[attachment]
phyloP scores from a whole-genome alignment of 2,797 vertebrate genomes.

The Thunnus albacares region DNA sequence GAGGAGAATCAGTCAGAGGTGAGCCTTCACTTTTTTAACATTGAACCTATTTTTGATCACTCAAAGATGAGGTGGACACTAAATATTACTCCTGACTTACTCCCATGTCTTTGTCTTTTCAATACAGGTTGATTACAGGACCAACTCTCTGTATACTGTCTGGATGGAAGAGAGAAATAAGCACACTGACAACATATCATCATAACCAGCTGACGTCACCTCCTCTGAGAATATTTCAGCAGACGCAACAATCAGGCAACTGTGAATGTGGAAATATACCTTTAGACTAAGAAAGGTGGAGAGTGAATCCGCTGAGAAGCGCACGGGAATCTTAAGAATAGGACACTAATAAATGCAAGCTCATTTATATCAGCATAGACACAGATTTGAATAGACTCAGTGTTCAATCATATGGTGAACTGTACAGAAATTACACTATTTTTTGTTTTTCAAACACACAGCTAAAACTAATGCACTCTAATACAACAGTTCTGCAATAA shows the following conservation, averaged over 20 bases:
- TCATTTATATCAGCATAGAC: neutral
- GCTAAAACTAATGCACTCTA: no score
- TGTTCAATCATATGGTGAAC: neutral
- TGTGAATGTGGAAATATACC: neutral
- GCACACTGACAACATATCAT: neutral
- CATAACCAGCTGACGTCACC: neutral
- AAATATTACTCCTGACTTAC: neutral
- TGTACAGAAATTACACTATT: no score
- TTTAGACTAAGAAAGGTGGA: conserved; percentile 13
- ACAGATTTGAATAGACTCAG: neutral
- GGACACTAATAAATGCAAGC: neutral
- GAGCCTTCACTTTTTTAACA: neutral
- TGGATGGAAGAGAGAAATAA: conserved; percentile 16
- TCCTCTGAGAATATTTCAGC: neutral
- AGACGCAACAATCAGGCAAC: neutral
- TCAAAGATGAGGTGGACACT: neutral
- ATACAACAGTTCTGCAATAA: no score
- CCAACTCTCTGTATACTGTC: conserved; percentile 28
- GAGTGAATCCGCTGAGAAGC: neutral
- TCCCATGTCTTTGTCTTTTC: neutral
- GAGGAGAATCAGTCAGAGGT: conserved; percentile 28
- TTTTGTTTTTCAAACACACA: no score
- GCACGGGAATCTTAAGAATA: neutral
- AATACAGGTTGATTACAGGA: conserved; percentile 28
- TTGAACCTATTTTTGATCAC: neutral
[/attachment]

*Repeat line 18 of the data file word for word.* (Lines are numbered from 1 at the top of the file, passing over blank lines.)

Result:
- TCAAAGATGAGGTGGACACT: neutral